And, another disconcerting happening popped up during my time with this Mercedes. There were not one, but two rattles that made themselves known. A squeak here or there I can deal with, not a consistent problem child that awakens on every imperfection in the road. I hate rattles in any automobile, but if I were to treat myself to a Mercedes, I'd be especially disappointed. Aside from that, no complaints inside.

Of course by now you must be wondering how well it drives. My tester was the front-wheel drive CLA — you can option it with all-wheel drive for an additional $2,000 — and I have to say, overall, I was impressed. There's good reason as I put it to the ultimate test in a drive from Los Angeles to San Francisco.

Right off the bat this front-wheel drive vehicle doesn't feel as such. I highly doubt most buyers will know straight away that this vehicle sends power to the front. Even when you over indulge in the throttle, there is no readily apparent torque steer, which is a common problem in other FWD rides.

Equipped with a 2.0-liter four-cylinder turbocharged engine, the baby Benz produces 208 horsepower and a hefty 258 lb.-ft. of torque. Though it doesn't sound like much in a day and age where 300 horsepower is the average, I assure you this is more than adequate for this product. Getting up to 60 mph happens in just under seven seconds and at freeway speed there's more than enough pep to make irrational lane changes.

Paired up with a seven-speed dual-clutch automatic transmission, the CLA does OK in the fuel efficiency department but it won't break any records mpg records in the near future. Around town I chalked up 22 mpg and on the highway I saw as high as 35 mpg. What I particularly liked about the transmission is that it doesn't hunt for gears as some other less sophisticated gearboxes do. When I let the vehicle do all the work it knew what gear was appropriate at all times. That can't be said for all automatics. 

More critically, the CLA's ride is something to take note of. Around town and at speed, I found the suspension tuned just right. Motoring around town I didn't find it to have that Mercedes "float," and it inspires confidence at high rates of speed. I will note, however, that even though my vehicle was equipped with a base wheel and tire package it doesn't take bumps too well. It's not as bad as your run-of-the mill Toyota or Honda, but it's more harsh than I expected being an entry-level luxury product.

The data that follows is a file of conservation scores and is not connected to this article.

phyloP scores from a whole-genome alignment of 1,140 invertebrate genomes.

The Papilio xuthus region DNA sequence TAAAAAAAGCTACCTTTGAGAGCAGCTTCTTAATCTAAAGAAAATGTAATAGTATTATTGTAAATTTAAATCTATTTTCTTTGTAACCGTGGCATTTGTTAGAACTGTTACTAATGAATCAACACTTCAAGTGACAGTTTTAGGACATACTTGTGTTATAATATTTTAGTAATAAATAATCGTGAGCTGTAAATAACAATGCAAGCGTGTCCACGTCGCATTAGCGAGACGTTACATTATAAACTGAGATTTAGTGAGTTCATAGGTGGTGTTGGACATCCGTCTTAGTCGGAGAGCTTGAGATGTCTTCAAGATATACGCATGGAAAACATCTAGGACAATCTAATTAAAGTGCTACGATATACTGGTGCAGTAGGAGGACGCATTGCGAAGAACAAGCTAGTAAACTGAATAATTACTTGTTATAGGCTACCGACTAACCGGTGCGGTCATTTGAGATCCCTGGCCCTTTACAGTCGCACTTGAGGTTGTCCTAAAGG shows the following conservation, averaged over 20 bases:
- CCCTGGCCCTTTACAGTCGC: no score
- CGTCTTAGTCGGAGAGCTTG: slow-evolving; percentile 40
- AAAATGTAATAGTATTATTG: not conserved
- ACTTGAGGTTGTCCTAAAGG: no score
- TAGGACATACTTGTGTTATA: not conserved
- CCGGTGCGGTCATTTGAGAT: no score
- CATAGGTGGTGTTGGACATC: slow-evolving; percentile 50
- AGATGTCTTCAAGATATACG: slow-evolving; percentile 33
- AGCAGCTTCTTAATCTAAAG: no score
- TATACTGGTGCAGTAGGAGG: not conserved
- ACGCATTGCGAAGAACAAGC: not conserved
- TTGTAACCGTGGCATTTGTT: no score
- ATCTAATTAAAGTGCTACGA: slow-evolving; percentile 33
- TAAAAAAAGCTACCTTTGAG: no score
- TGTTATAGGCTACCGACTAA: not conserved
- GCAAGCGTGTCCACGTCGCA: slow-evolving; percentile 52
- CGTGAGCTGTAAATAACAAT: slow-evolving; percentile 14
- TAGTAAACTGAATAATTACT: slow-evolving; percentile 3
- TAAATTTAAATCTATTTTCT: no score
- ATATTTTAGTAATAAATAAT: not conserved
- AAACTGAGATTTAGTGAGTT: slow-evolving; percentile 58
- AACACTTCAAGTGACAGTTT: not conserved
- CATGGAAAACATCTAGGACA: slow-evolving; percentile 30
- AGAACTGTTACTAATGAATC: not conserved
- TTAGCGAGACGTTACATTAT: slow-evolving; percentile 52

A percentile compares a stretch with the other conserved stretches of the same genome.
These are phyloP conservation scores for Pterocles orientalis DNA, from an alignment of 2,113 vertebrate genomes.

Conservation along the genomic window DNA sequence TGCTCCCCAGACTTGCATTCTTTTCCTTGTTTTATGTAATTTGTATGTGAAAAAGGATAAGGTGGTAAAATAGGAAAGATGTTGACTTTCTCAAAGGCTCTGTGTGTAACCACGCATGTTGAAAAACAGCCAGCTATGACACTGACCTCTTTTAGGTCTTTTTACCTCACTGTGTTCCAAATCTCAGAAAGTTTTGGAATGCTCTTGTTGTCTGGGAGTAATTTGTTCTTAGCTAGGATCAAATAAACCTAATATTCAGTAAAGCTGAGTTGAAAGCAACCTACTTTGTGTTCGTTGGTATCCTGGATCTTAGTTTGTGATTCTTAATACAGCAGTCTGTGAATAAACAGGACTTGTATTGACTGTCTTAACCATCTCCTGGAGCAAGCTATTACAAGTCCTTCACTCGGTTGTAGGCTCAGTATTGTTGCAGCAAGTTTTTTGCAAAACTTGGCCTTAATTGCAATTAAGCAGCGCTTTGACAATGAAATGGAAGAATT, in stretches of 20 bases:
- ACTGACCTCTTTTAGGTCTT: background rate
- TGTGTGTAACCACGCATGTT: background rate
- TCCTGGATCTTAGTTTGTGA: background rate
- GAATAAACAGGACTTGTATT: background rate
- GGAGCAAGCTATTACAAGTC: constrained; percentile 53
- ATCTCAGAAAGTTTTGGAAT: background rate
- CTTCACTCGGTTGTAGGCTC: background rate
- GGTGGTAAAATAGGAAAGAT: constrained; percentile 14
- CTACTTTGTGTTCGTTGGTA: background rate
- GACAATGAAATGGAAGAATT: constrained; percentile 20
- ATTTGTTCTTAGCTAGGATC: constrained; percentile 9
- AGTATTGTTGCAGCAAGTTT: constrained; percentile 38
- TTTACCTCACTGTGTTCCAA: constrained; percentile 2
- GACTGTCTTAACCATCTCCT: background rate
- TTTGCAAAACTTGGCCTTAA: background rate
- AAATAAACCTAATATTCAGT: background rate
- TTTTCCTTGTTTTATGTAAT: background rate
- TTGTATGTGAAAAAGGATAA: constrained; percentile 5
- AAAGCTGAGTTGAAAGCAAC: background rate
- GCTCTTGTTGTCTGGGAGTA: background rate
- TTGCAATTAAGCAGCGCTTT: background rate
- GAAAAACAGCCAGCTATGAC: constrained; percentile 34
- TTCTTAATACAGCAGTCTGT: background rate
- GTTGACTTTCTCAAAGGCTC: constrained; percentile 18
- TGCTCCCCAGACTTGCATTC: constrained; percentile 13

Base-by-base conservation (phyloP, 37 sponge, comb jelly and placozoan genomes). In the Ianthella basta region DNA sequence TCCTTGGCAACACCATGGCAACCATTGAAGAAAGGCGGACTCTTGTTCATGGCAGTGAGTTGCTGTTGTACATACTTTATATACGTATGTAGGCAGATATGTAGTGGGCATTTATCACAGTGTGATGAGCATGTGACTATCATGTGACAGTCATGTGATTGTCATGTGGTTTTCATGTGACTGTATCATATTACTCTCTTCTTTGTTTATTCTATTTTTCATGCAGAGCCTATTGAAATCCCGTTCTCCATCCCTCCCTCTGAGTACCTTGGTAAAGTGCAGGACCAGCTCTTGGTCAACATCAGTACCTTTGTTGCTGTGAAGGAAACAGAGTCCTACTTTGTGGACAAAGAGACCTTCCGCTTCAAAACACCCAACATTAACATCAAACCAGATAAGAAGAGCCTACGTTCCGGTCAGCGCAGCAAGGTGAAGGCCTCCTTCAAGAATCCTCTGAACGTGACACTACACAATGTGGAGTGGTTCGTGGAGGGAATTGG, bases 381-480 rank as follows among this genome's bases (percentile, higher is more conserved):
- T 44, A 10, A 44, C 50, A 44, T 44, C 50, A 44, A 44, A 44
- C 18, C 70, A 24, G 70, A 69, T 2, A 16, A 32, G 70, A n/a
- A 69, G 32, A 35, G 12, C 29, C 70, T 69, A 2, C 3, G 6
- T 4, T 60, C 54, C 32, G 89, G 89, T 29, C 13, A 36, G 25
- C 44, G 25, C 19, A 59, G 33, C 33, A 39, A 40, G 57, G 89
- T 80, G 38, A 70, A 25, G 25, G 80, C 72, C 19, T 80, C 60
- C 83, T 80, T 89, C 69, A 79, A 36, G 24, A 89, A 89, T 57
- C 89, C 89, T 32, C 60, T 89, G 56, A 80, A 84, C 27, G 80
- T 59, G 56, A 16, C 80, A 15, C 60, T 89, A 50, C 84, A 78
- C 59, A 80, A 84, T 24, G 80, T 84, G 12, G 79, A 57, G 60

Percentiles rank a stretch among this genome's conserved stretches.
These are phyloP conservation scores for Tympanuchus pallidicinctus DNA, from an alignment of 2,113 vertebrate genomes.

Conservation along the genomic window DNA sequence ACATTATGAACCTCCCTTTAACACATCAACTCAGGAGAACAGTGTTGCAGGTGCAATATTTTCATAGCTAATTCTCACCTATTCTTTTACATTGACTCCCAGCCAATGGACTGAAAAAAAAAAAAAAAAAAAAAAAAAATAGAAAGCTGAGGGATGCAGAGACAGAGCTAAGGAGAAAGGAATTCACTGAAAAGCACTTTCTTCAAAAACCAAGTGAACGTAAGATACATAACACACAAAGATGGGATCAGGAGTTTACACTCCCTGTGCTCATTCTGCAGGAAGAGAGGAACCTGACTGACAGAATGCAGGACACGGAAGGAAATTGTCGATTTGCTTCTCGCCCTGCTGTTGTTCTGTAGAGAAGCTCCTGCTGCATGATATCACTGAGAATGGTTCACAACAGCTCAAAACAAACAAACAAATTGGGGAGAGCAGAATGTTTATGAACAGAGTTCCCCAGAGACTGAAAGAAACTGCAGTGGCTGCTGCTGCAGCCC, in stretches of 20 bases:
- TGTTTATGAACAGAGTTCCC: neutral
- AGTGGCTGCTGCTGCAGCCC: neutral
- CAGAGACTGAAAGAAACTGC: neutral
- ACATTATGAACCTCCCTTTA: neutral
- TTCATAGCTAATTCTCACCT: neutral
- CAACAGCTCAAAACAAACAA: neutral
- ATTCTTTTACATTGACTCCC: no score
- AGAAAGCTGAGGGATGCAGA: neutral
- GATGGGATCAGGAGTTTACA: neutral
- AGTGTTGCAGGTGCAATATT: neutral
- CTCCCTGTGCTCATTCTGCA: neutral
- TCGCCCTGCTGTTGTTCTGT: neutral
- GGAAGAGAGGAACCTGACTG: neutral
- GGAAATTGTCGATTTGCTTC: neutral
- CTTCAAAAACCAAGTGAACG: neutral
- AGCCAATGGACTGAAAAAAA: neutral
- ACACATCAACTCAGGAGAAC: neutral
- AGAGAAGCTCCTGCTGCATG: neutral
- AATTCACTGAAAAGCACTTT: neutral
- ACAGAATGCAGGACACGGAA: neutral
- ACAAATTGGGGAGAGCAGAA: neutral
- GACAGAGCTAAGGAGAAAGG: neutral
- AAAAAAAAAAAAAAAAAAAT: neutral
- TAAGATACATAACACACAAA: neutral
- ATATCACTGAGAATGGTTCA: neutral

Where I think interested buyers will be pleasantly surprised is when you put the CLA through some switchbacks. Although front-wheel drive vehicles are not known for being good handlers, this itty bitty Mercedes will challenge conventional thinking. That's because it's fun! By no means is it a sports car — you'll need to look elsewhere for that — but I guarantee if you get lost on your way home from the office on some back roads you'll come home with a smile on your face.

If you find yourself looking for an entry-level luxury vehicle and you want to stand out, to me this is a no brainer. While Audi has brought to market the A3 sedan, and priced it at the same competitive rate as the CLA, it lacks panache with its Volkswagen Jetta-like appearance. The CLA, on the other hand, makes an impression when you’re pulling up to the Joneses. After I get behind the wheel of the all-new A3, which will be in the coming weeks, I can revisit this sentiment.

While the CLA is not perfect, it definitely accomplishes two things: it looks much more expensive than it really is, and it provides a fun driving experience. Though I wish it rode more comfortably, I have to say two out of three ain't bad.

The Good:

- This vehicle's design evokes attitude and has flavor — you will make an impression where ever you go
- It features the most comfortable seats I've ever experienced in a Mercedes product
- Surprisingly fun to drive, even on a six-hour road trip traveling on California's spine

The Bad:

- Though it has a competitive base price, it gets VERY expensive when you start optioning it up
- "Squeak, squeak," says the interior
- Its back seat is tight on legroom and headroom — limiting if you want to travel with four adults

The Downlow:

- I have to admit, I wasn't expecting BIG things when I was booking the CLA250. I thought it'd be a ho-hum product looking to nab sales from eager badgewhores. After spending time with it though, I believe it is a solid Mercedes-Benz product that actually has more in common with its siblings than one would have originally thought. I am definitely disappointed with the interior's squeaks and rattles, but something tells me it could be a first model year thing. I'd advise folks looking for a stylish accessory to check it out, but if you're in-market for something with more utility, this may not be the best pick. When it's optioned up, for the money you can likely get into a base BMW 3-Series, Lexus IS, Infiniti Q50 or possibly even snap up a last-gen C-Class as I am sure there's a few on dealer lots before the all-new C hits dealers.

2014 Mercedes-Benz CLA-Class

REVIEW: Is the All-New “Baby” Benz Deserving of the Three-Pointed Star? 00R Tests The CLA250